Surprisingly, in the search of building up the most accurate profile, some companies even keep records of deleted search history, messages, pictures, meta-data and other manually entered information. Facebook, taken as example as one of the biggest data-collectors along the web, “offers the option to delete searches from their history, giving the user the impression that records of their searches are wiped clean. The problem, however, is that they aren’t. Their data policy states that while search history can be deleted at any time, “the log of that search is deleted after 6 months,” said reporters Tom Calver and Joe Miller in a recent BBC article.
Having access to this “old” data gives companies valuable information about what worked and didn’t in previous ad campaigns or how user’s behaviour have changed in time. Data Director Liam Hanham mentioned that through this method “they are incorporating direct feedback about what worked and what didn’t, what a customer liked and disliked, on a grand scale.”
The third method in which user’s data is gathered comes from other sources, literally. Companies that operate within the web often share or even sell user’s data as any other company’s asset. In fact, most of terms and conditions policies across the biggest organizations explicitly lay this on their contracts. The likes of Amazon or Apple, taken as example, “may share this data with information processing or extending credit companies, among others.” Liam Hanham goes even further and says that “once captured, this information is regularly changing hands in a data marketplace of its own.”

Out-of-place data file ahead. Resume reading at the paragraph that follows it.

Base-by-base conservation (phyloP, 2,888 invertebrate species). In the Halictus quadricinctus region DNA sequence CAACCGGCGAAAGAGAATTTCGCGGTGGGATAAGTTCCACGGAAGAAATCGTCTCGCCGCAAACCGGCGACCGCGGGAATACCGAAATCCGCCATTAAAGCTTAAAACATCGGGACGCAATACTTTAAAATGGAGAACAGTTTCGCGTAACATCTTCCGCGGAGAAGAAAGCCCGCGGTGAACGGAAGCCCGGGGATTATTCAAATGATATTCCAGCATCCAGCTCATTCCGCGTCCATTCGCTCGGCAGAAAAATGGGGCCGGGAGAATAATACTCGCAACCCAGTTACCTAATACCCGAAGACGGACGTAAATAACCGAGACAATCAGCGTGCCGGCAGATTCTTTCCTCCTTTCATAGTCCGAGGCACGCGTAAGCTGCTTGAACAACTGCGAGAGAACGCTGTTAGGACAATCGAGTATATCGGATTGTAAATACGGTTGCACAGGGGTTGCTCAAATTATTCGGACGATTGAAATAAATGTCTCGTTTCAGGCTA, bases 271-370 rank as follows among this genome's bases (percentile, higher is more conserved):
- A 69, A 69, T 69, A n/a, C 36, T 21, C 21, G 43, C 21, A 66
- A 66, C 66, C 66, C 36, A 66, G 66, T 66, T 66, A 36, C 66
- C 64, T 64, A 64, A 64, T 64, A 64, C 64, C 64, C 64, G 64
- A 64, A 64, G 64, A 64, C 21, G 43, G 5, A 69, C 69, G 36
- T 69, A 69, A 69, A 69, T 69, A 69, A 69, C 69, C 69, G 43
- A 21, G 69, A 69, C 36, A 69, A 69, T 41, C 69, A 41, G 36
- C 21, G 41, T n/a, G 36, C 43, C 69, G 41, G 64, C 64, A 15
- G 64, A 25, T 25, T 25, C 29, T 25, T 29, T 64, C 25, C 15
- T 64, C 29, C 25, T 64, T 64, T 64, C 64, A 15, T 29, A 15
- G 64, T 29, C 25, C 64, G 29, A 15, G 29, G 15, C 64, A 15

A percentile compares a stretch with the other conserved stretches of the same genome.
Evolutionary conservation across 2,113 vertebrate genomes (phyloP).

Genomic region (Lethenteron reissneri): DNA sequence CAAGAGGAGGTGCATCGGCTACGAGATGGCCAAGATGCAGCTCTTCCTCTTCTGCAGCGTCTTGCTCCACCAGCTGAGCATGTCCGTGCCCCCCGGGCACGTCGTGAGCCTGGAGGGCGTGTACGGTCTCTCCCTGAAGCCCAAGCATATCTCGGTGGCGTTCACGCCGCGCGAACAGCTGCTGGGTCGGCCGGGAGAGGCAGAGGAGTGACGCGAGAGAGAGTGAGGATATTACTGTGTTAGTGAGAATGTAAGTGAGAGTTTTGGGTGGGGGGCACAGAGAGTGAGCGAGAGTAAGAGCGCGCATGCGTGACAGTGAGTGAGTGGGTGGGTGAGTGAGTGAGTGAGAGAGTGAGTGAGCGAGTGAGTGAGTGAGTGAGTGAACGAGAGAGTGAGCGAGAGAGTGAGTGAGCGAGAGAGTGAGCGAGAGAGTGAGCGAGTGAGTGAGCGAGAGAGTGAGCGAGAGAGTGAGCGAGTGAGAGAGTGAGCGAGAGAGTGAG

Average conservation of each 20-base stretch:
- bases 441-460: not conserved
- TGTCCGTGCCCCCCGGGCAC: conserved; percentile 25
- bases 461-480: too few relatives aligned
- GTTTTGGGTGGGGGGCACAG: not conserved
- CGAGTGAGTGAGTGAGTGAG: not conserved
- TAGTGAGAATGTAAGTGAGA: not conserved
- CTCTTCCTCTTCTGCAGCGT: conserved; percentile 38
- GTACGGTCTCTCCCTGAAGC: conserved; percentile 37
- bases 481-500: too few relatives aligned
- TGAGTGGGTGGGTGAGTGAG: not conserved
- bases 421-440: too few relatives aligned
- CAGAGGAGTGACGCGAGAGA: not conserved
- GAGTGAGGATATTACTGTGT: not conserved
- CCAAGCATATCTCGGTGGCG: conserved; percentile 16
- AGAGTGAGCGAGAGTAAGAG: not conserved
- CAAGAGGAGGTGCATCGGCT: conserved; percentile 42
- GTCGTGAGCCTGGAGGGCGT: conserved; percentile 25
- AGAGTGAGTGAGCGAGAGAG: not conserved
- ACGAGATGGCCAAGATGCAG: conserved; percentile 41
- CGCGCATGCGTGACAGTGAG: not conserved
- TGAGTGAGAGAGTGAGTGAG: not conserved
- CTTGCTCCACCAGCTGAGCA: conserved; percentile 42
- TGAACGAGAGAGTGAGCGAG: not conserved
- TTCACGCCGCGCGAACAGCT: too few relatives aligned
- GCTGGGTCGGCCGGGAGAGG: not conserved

Internet users are today’s customers… and, more importantly, the ones of tomorrow. Whilst the internet keeps expanding through businesses and citizens alike, making physical interaction nothing else but an emblematic experience along the way, companies have very little options left but to try to reach customers over this new digital world. In here, customers aren’t much of people but online profiles with credit cards, and companies can go very far to reach them.
However, they have always hung on the edge of what is ethical or not, what is intrusive for the users or, on the other hand, if they respect their privacy. Unfortunately, recent scandals regarding giant techs such Facebook and security breaches on governments have proved otherwise, for the worse of the people.
Hernaldo Turrillo is a freelance journalist working now for IntelligentHQ. Hernaldo was born in Spain and finally settled in London, United Kingdom, after a few years of personal growth. Hernaldo finished his Journalism bachelor degree in the University of Seville, Spain, and began working as reporter in the newspaper, Europa Sur, writing about Politics and Society. He also worked as community manager and marketing advisor in Los Barrios, Spain. Innovation, technology, politics and economy are his main interests, with special focus on new trends and ethical projects. He enjoys finding himself getting lost in words, explaining what he understands from the world and helping others. He was born journalist and became a thinker. Knowledge has no limits.